While mixing booze with kayaking may seem like a fun idea, you should not do it. The US Coast Guard 2017 report says that alcohol was the leading factor in 19% of the deaths in accidents where the primary cause was known.

The first disadvantage of being drunk is the inability to think clearly. For example, you may not be able to coordinate yourself quickly in case of a sudden weather change.

Secondly, alcohol can speed up the progression of hypothermia. High doses of alcohol may impair thermoregulation, lowering the resistance of the body to cold.

So, simply don’t drink any alcohol before kayaking.

Practice rescue techniques

The risk of turnover is constantly present when kayaking, so you need to know how to reduce its chance and also how to recover from it.

You may want to attend a couple of kayaking lessons to learn how to eject from the boat when upside down and whatnot.

Tell someone about your kayaking trip

Before going out kayaking, tell someone – your friends or relatives – about your plans, especially if you will be kayaking solo. You could also create and share a float plan with the following details:

• The names of everyone in the group and their contact info.
• Put-in and take-out area.
• The planned route.
• Launch and return times, when to notify the authorities if you are late, and your action plan if you are past the deadline.

Share your kayaking plan with as many people as you can. Leave copies of the plan in your kayak and in your car: this would help people find you if you get separated from your kayak.

Have the right safety gear on you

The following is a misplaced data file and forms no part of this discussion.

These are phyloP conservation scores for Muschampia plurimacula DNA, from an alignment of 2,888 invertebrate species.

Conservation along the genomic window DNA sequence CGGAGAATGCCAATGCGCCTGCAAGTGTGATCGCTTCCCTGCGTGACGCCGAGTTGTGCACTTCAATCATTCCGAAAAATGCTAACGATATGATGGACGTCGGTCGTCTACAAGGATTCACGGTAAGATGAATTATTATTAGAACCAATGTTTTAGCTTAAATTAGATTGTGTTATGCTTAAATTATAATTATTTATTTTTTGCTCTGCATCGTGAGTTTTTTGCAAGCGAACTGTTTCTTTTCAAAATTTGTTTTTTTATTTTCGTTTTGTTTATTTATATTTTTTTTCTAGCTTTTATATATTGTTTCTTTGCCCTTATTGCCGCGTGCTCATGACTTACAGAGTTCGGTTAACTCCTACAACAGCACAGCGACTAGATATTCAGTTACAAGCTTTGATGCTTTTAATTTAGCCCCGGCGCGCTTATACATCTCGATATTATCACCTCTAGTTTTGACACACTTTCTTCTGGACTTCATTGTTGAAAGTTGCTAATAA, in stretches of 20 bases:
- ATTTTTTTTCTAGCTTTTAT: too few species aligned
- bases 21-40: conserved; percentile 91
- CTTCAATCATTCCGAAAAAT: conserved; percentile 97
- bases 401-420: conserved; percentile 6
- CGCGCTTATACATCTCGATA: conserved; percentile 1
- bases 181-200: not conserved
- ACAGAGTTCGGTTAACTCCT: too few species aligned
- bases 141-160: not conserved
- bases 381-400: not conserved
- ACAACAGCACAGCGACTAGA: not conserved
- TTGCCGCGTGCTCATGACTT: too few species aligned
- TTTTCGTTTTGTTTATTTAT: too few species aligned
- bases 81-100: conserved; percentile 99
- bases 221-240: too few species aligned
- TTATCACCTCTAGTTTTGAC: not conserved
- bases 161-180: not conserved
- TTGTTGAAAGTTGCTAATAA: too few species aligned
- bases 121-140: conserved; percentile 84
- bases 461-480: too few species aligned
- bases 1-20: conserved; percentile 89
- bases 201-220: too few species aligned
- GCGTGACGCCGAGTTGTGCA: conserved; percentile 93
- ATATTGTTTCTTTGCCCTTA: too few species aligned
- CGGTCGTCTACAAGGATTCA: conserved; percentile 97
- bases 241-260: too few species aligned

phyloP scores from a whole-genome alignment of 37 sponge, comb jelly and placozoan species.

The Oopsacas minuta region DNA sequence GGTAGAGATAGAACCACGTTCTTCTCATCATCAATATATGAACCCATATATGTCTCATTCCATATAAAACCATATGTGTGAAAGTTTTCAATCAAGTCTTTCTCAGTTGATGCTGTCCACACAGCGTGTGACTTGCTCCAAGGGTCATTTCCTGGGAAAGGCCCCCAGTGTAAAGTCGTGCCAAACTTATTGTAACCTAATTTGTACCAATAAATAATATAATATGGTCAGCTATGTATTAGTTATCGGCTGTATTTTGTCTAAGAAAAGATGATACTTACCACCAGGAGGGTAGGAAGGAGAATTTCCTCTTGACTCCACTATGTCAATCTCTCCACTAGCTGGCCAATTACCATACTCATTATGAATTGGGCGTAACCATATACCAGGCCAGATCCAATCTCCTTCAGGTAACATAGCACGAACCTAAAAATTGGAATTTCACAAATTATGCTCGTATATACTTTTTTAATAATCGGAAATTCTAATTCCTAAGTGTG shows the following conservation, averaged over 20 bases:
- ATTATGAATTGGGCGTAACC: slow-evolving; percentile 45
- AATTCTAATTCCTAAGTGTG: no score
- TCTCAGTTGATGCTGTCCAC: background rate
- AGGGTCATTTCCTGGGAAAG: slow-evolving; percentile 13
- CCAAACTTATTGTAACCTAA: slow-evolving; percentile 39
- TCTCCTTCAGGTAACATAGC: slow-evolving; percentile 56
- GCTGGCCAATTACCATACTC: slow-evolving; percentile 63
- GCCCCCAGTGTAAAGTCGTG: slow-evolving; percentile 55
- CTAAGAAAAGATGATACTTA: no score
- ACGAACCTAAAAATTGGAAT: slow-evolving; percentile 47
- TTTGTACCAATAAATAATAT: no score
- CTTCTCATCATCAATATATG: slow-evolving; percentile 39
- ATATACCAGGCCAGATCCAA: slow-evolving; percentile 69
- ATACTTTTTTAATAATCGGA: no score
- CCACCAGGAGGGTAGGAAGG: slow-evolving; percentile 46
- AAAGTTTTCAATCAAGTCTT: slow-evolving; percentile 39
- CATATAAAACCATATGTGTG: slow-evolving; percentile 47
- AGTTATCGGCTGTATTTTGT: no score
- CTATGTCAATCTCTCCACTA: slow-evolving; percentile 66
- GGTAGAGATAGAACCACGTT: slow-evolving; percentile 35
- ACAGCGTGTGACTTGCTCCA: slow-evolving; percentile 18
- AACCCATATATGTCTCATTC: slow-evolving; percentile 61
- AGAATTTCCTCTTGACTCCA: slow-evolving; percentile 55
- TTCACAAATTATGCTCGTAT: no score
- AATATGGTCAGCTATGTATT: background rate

To ensure a safe kayaking trip, have the following gear on you:


• Personal flotation device (PFD).
• Whistle to draw attention towards you.
• Bilge pump to remove water from inside the kayak (if you have a sit-in kayak).
• Spray skirt to keep the water out of the kayak (if you have a sit-in kayak).
• Dry bag to keep your water-sensitive items safe.


• Paddle float to use for self-rescue in case of a turnover.
• Float bags.
• Change of clothes in a dry bag.
• First aid kit in a dry bag. You could either buy one for paddling or make your own.
• Straight paddling knife clipped to the PFD to help you cut lines or straps.
• Towline to tow other paddlers.
• Throw line bag. This would be useful if you can’t approach other kayakers safely to help them.
• Paddle leash to tether your paddle to prevent it separating from the kayak.
• Signal flares.
• Compass/GPS.
• Radio to keep an eye on weather updates or to call for help.

Go kayaking in a group

Whether you are a beginner or not, there should at least be one other kayaker with you. In a group, you will be able to keep an eye on each other and be more visible. And if you get into trouble, the risk of things going very dangerous would be much lower.

Dress for submersion

While the primary cause of kayaking fatalities is drowning, you shouldn’t leave hypothermia out of attention. The body heat can be lost 25 times faster in cold water than in cold air, so you should be dressed for submersion.

To dress correctly, assume that you are going to get wet or even be submerged in cold water. Additionally, make sure to have changes with you so you don’t sit completely wet during your kayaking trip.

To get an idea of what you should be wearing, make sure to check our guide on dressing before kayaking. Besides, you would also want to know how to pick a great spot for kayaking.

Author: Jimmy Hurff